How is climate change affecting your vineyards and the ecosystems they are a part of?
With us, when you say wine, we think white wine. The Vipava Valley has a Mediterranean climate due to the influence of both continental and Alpine influences, which is optimal for premium white wines. Among the 350 indigenous varieties in the Vipava, 95% are white. Now more and more red varieties are being planted due to global demand. When you are planning to plant a vineyard, you cannot base decisions solely on personal desires; global trends, which are ever changing, must also be taken into account. When we plant a new vineyard, we select grapes that best suit the soil and climate. In the last 100 years, the average temperature has warmed by 3.5 degrees. Vineyards that we plant today are not for us but for our children and grandchildren if we are lucky. After 40-50 years, vines hit their sweet spot. Once our newer vineyards reach that age, the climate will be even warmer and better suited to red varietals. Then, in Vipava, the meaning of the word “wine” will be red wine!
What is the status of your non vinifera vineyard? What will be the next vintage?
The taste of wine is only a dress on the body. For me in particular it is considered the body. For the first time in the Vipava Valley, we have planted 20 new non-vinifera varieties, which are also non-native. Autochthonous varieties are those that traditionally perform the best due to historical symbiosis with the terroir of this land. However, people have changed farming so much over the past 130 years that vines almost cannot exist without intensive vineyard protection. Then we kill vine diseases, which at the same time kill the vitality of the vineyard. Bacteria, enzymes, yeasts… so consequently, the indigenous vines remain only in name because the essence of the grape is lost. This is where hybrids of vitis vinifera and Asian varieties can be helpful. They can survive harsh conditions without damaged or diseased berries. In a way, these varieties are the autochthon sorts of Vipava’s future. From this land they can offer wines with more vitality.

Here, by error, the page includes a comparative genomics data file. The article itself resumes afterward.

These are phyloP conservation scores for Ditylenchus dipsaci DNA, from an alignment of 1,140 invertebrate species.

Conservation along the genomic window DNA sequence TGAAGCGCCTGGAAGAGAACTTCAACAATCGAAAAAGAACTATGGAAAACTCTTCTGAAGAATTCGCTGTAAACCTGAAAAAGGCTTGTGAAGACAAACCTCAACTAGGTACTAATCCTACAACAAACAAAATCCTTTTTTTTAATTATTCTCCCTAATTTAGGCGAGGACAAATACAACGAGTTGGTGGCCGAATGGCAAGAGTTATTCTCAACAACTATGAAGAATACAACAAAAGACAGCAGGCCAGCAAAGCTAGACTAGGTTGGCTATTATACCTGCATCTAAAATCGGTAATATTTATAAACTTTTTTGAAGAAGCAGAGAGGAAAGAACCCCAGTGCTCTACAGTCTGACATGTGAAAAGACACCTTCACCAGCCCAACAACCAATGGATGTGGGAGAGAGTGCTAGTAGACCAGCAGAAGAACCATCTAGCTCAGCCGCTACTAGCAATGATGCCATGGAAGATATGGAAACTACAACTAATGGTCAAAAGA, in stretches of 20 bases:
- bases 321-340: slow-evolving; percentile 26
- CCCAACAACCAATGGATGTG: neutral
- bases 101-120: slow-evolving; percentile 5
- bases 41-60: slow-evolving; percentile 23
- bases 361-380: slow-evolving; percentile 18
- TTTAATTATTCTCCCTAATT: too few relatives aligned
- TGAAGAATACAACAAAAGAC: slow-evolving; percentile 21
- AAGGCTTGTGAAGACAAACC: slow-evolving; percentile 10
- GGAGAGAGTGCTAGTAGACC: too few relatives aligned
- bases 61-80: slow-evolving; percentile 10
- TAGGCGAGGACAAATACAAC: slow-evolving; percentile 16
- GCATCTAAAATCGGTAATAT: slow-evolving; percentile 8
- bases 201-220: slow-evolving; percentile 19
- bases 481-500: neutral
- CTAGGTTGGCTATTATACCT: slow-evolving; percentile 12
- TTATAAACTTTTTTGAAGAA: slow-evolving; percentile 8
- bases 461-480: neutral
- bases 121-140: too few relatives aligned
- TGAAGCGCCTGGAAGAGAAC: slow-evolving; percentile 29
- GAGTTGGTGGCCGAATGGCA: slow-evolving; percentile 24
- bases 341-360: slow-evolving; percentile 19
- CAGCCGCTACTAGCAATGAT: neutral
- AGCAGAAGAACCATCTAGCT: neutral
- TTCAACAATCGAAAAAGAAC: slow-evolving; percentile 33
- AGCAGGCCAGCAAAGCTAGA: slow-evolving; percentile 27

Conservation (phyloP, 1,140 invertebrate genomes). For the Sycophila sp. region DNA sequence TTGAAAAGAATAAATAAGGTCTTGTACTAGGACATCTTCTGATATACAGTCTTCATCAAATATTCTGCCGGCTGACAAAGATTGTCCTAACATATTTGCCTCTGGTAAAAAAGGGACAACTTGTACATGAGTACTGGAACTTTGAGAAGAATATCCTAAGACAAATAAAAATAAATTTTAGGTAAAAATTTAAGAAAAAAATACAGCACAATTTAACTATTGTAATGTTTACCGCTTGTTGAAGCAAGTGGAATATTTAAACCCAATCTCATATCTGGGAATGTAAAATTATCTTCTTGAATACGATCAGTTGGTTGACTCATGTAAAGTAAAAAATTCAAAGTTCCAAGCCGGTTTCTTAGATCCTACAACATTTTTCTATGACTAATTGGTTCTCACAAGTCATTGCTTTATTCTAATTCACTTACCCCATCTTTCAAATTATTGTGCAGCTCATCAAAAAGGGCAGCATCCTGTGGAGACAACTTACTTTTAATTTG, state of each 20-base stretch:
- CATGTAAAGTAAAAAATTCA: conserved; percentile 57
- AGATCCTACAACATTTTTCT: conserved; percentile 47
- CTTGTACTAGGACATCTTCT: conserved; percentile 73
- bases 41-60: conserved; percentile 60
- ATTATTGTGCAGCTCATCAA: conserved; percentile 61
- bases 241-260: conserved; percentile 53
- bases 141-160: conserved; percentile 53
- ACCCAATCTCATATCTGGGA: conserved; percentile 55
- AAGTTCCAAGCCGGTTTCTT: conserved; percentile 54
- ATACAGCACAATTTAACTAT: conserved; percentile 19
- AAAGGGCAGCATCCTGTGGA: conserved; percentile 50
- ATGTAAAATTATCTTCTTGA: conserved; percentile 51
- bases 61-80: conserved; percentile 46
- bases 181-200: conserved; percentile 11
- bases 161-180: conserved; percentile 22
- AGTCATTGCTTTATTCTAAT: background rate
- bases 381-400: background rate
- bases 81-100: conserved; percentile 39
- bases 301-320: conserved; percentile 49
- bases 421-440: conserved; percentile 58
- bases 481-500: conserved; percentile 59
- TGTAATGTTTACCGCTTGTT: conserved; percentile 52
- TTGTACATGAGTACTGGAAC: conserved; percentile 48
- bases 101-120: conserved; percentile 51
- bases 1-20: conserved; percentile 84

Are your children interested in the vineyards?
For some of us, the story is written in the stars. My sons’ part of the story is written with their names. The name of my first son is Angel after a vineyard of the same name. My second son is Oska, the name we have also given to our brandy.
What have you been drinking lately? Batič and outside of Batič?
I think that wine should not be signed with a label. I do not like to label wines as white or red, macerated or without maceration. When I have a glass of wine that I produced, I realize why it is so beautiful to be a farmer. Wine is a part of me, always and everywhere. Once a year, I fast and drink mostly water. Now is that time so it’s only water and cherries.